Category:Species at Risk
This loss of Ontario's biodiversity is part of a global environmental crisis. The most significant causes for the loss of biodiversity are habitat alteration and loss, climate change, invasive alien species, overexploitation, and pollution. In Ontario, scores of species are in jeopardy and face imminent extinction or extirpation.
The state of Ontario’s species at risk has worsened in recent decades. Increases in the number of species at risk are based on observable declines in population levels, and a more thorough understanding of the actual state of species. There are now more than 200 species designated as extirpated, endangered, threatened, or of special concern. At least six species native to Ontario are known to have become in modern times. Further, there are more than 1,500 species being tracked by MNR’s Natural Heritage Information Centre that have not yet been formally assessed for their at-risk status in Ontario.
The Ministry of Natural Resources (MNR) has the lead role in protecting and recovering Ontario’s species at risk. The ministry also manages the province’s protected areas, forests, fisheries, wildlife, and the 87 per cent of the province that consists of Crown lands. MNR’s strategic mission is “to manage our natural resources in an ecologically sustainable way to ensure that they are available for the enjoyment and use of future generations. The ministry is committed to conserving biodiversity and using natural resources in a sustainable manner.”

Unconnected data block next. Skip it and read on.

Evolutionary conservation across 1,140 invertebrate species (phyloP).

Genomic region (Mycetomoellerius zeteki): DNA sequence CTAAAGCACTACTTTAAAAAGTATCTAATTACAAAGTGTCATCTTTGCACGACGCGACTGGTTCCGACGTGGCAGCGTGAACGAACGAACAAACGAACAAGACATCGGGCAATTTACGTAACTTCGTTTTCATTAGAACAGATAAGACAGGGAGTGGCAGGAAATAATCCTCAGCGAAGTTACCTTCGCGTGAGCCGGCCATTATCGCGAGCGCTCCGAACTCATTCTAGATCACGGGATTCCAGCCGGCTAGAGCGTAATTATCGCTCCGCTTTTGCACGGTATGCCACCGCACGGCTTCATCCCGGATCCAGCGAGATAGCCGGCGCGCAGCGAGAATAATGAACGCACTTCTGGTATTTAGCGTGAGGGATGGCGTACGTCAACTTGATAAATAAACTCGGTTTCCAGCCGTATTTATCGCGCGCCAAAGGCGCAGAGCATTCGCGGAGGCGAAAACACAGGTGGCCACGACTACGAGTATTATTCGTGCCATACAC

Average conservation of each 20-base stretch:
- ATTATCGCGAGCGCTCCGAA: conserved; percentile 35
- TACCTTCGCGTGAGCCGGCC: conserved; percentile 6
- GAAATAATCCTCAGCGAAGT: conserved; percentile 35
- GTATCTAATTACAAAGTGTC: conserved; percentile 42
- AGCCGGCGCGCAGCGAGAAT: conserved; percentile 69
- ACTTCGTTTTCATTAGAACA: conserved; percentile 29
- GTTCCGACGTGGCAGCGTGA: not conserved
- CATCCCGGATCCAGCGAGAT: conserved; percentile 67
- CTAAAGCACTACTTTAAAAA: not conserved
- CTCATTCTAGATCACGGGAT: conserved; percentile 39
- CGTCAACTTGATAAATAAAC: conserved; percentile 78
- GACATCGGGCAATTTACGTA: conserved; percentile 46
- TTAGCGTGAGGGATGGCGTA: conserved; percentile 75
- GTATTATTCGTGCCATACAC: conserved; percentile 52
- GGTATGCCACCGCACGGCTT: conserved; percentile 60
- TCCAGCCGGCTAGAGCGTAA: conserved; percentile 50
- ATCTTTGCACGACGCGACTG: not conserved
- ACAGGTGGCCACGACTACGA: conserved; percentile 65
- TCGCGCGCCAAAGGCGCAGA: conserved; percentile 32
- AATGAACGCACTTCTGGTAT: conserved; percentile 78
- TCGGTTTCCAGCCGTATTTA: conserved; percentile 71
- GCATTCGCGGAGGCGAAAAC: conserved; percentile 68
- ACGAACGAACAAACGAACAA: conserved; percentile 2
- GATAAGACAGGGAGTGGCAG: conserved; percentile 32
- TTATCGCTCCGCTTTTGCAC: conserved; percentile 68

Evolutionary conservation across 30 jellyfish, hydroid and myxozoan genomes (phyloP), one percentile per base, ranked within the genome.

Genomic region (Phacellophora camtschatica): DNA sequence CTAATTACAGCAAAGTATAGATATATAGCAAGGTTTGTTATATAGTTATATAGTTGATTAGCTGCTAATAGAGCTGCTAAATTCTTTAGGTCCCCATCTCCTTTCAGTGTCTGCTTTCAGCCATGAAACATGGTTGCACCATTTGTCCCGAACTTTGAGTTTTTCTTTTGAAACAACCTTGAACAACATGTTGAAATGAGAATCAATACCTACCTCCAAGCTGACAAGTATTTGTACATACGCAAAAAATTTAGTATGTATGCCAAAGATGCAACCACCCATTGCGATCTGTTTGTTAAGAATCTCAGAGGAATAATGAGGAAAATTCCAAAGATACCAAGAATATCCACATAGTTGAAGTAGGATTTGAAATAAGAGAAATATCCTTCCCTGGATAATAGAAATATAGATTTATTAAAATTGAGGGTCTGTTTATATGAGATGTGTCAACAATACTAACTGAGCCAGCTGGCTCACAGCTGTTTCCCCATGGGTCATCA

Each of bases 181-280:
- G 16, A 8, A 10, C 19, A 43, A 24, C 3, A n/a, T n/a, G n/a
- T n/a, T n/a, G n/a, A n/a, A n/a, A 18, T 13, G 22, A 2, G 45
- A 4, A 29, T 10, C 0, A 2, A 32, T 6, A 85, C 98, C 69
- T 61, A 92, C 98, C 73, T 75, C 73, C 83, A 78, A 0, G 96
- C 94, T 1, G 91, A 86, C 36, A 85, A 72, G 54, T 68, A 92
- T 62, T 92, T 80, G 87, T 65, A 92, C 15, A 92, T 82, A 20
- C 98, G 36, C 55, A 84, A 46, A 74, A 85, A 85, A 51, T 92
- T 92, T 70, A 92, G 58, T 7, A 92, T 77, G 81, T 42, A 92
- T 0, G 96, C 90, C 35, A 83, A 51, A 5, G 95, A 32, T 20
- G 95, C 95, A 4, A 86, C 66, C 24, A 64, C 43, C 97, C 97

The Ontario government enacted its original Endangered Species Act in 1971. This law was ground-breaking in its day, but failed to keep pace with advancements in public policy and science. This statute was barely over a page long and contained only six sections. The old law initially regulated only four species, and by 2008 just 42 species were covered.
The Environmental Commissioner of Ontario (ECO) has long called for stronger legal protection and better conservation measures for Ontario’s species at risk. The need for reforming the Endangered Species Act has been covered in six separate Annual Reports tabled before the Ontario Legislature. It has been the subject of three separate applications under the Environmental Bill of Rights, 1993, each of which was denied by the government of the day. Based on these concerns, the ECO recommended in our 2002/2003 Annual Report that “the Ministry of Natural Resources create a new legislative, regulatory and policy framework to better protect Ontario’s species at risk and to conform with federal legislation.”
In June 2008, Ontario’s new Endangered Species Act, 2007 came into force. The Ontario government introduced this new law with the goal of becoming a world leader in the protection and recovery of species at risk. The ECO assessed this new law, concluding that the province’s new framework for protecting at-risk species is a vast improvement over the previous law and related policies. However, the new framework contains provisions that, if inappropriately exercised, could lead to the continued imperilment of many of Ontario’s most vulnerable species.
In March 2009, the ECO tabled a Special Report to the Ontario legislature assessing the government’s actions related to species at risk: The Last Line of Defence: A Review of Ontario’s New Protections for Species at Risk.
Overview of the Endangered Species Act
Listing and Classifying Species at Risk
Recovery Planning and Government Response Statements
Protections, Prohibitions, and Habitat Regulation
Permits, Agreements, and Instruments
Pages in category "Species at Risk"
The following 57 pages are in this category, out of 57 total.
- Snapping Turtles: To Hunt or Protect?
- Space for the Redside Dace
- Species at Risk and the Endangered Species Act
- Species at Risk(2004/2005 ECO annual report)
- Species at Risk: Progress and the Path Ahead
- Stalling Progress: No Conservation Planning for Lake Sturgeon
- Stewardship Activities and Funding under the Endangered Species Act, 2007